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2015 TOCICO International Conference

Transforming Industries Track


Duncan Patrick
DUNCAN PATRICK
Executive Vice President
CMS Montera, Inc.


 
Transforming Manufacturing by Combining Replenishment, Complex BOMs and Seasonality
September 8, 2015

The TOC Distribution Solution has a wide application to many different situations. Not only does it provide the direction to better manage the ‘downstream’ supply chain (from the plant down through the retail chain) it also has tremendous application in the ‘upstream’ supply chain (within the plant and from supplier to supplier). The TOC Distribution Solution also has a variety of ways to refer to it: from continuous replenishment, to pull replenishment, to consumption driven replenishment, to demand driven replenishment. What is common about these ways to refer to the solution is that they are all demand or pull based – the signal to replenishment is based on usage. Furthermore, embedded in the solution is the process to size inventory targets and then adjust these targets as actual consumption or re-supply times occur differently than expected. At the highest level, when the on hand inventory spends too much time in the red or green zone of the inventory buffer, a signal to adjust the buffer target is created.

Within the TOC community, many different approaches to translating the Distribution Solution into practical mechanisms have emerged. There are a variety of approaches to both (1) buffer target sizing – which factors to consider and how to size and use the three zones; and to (2) buffer target resizing – when and by how much to change the buffer target. The original concept of sizing a buffer target with three zones of equal size and adjusting by one third have been replaced with much more ‘applicable’ approaches.

A particularly challenging environment to implement Demand Driven Replenishment (our preferred name) is manufacturing environments where there is a high degree of demand seasonality coupled with complex Bill of Material (BOM) structures (typically A plants). Seasonal environments require adjustments to the buffer targets in advance of actual consumption. Complex BOM structure environments require the ability to link the expected seasonal change in the finished good demand through the BOM to the expected seasonal change in the raw material and component demand. This is often complicated further as the number of seasons per year increase (3+) and the number of part #s increase (2,000 active finished goods made from 20,000 raw materials and components).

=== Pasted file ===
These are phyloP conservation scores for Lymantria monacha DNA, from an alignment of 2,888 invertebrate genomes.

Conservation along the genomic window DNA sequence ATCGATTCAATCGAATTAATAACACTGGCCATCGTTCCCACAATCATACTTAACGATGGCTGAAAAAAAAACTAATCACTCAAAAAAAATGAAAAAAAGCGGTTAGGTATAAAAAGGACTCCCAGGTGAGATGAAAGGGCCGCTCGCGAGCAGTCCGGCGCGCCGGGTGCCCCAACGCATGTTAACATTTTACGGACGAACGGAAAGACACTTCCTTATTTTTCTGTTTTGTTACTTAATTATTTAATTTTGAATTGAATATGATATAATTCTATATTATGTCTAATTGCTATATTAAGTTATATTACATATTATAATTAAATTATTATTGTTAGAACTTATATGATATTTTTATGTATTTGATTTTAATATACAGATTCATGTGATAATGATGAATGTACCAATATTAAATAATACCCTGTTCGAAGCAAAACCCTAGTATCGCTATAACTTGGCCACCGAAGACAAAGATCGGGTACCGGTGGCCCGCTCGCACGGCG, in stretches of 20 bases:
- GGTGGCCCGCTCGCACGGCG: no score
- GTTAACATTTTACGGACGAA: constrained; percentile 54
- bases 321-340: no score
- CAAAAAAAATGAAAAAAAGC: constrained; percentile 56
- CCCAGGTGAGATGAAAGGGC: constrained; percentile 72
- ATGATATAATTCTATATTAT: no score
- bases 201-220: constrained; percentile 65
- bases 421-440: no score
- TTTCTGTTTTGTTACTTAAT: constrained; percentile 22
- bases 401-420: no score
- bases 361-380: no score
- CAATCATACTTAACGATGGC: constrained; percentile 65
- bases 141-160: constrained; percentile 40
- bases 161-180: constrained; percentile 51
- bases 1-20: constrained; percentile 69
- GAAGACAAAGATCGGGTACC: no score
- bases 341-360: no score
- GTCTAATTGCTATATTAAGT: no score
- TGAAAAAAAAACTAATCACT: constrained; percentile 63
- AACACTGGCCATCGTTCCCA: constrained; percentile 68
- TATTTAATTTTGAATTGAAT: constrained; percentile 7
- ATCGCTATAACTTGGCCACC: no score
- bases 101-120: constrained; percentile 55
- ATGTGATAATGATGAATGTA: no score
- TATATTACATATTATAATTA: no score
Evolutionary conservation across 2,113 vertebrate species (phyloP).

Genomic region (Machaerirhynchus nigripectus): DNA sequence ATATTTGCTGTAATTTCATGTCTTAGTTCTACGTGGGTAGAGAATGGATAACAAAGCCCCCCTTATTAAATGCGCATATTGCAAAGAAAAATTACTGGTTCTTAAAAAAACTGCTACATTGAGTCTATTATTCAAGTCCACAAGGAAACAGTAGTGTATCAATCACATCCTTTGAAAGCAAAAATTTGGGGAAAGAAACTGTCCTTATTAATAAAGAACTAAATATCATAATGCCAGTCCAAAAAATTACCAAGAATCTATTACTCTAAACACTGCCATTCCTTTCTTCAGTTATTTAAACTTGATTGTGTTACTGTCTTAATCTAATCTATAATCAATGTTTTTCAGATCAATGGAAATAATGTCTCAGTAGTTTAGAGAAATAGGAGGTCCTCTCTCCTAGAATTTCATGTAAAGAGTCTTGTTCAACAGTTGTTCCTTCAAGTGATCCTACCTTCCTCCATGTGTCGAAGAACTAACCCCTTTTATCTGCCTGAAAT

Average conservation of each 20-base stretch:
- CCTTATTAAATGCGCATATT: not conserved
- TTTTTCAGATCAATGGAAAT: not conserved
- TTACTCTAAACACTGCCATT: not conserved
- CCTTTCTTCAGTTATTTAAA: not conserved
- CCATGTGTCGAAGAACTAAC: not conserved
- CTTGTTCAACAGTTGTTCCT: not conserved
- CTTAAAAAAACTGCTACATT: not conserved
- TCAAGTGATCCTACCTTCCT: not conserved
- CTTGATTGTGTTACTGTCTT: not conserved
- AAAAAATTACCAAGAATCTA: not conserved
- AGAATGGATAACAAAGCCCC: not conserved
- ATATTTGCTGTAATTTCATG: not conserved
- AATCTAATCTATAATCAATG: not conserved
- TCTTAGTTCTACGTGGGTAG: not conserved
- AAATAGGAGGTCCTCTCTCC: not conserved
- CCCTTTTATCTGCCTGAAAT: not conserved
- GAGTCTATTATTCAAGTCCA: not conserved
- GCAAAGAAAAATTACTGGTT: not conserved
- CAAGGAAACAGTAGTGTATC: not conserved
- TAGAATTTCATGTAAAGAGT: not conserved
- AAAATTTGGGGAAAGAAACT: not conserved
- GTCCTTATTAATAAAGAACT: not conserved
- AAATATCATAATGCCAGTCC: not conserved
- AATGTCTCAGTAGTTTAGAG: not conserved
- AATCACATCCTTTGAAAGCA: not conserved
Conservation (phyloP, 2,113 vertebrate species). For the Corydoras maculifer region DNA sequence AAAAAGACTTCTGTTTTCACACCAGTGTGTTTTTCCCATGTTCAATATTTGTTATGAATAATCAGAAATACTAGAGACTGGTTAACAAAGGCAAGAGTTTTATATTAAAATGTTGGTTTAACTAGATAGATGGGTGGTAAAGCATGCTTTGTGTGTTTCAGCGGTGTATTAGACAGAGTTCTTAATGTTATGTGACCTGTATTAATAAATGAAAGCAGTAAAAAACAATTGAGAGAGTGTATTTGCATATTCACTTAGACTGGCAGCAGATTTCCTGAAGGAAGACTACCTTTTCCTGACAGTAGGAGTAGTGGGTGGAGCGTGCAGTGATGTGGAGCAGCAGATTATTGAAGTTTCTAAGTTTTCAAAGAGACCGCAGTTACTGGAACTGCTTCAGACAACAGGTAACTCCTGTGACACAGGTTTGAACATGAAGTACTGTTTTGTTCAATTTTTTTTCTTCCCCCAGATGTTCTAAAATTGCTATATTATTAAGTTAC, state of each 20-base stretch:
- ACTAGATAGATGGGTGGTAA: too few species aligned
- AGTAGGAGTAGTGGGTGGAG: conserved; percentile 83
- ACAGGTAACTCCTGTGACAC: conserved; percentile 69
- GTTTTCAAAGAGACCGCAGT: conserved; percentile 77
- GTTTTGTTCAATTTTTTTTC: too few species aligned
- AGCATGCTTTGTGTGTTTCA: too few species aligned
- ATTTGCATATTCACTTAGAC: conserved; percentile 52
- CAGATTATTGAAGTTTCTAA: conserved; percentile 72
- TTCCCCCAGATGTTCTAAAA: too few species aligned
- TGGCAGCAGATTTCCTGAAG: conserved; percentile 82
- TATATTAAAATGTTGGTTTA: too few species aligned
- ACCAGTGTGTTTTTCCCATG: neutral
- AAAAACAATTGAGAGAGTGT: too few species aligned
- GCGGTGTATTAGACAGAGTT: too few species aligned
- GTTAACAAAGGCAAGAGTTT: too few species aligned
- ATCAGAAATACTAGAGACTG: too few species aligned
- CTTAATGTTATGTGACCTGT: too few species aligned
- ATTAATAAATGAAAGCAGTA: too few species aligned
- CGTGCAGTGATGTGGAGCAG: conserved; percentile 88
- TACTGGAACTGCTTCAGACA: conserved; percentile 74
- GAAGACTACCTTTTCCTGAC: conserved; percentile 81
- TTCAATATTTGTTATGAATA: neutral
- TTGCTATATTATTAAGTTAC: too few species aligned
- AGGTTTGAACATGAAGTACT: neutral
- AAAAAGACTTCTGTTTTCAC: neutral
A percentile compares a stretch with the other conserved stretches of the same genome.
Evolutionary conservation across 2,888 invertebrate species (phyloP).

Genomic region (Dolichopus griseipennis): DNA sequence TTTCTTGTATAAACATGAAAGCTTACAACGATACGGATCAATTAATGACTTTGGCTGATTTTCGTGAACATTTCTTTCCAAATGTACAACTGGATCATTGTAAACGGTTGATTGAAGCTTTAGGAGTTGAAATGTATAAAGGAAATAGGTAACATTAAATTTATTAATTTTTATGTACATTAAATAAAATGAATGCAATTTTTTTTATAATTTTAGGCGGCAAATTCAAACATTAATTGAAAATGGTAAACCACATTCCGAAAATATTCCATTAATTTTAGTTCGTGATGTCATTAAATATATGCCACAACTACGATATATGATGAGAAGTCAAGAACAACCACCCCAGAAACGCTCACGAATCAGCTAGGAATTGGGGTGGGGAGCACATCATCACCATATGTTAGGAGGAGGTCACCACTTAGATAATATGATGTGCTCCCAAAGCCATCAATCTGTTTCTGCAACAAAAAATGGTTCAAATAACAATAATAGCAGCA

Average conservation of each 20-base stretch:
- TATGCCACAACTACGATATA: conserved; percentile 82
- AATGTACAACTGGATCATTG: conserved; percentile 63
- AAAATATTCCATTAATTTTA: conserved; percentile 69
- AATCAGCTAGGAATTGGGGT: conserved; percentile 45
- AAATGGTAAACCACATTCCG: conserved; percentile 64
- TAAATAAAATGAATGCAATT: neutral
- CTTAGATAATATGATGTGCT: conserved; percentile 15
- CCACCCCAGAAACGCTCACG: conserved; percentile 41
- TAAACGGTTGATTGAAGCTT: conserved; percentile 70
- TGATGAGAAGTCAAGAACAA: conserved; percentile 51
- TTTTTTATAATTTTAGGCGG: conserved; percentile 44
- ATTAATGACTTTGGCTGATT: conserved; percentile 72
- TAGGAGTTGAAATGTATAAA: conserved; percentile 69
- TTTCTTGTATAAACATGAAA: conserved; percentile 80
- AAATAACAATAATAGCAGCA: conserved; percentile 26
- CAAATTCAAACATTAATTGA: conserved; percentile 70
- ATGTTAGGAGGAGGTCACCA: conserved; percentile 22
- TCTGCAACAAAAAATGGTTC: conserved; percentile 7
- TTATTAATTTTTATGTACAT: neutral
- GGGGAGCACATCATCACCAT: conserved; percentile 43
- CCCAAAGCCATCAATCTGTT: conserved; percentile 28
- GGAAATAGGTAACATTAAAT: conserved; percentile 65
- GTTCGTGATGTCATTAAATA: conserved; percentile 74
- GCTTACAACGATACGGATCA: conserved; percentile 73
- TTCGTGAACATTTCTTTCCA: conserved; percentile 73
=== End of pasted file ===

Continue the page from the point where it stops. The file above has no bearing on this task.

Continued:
This presentation will briefly describe the environment and the problem and then lead the participants through the thought processes we went through in designing and implementing the solution. From realizing that a finished good part requires multiple buffer targets with Effectivity Dates (EDs) to solving the problem where one raw material is in the BOM of well over 100 finished goods, where the FG seasonal adjustment and dates all differ.


DUNCAN PATRICK is an Executive Vice President of CMS Montera Inc. CMS Montera provides management solutions and software to accelerate projects and optimize operations. Prior to CMS Montera, Duncan was a member of the senior leadership team of an industrial distributor, Ernst & Young management consultant, and Landman for Husky Energy.

Duncan’s business consulting career is focused on working with clients to assist them design and implement TOC solutions focused on accelerating project execution, optimizing production execution and synchronizing inventory replenishment.

Duncan holds an MBA degree from the Richard Ivey School of Business, Western University and a Bachelor of Commerce degree (with distinction) from The University of Calgary. Duncan is certified by the Theory of Constraints International Certification Organization in all aspects of TOC.

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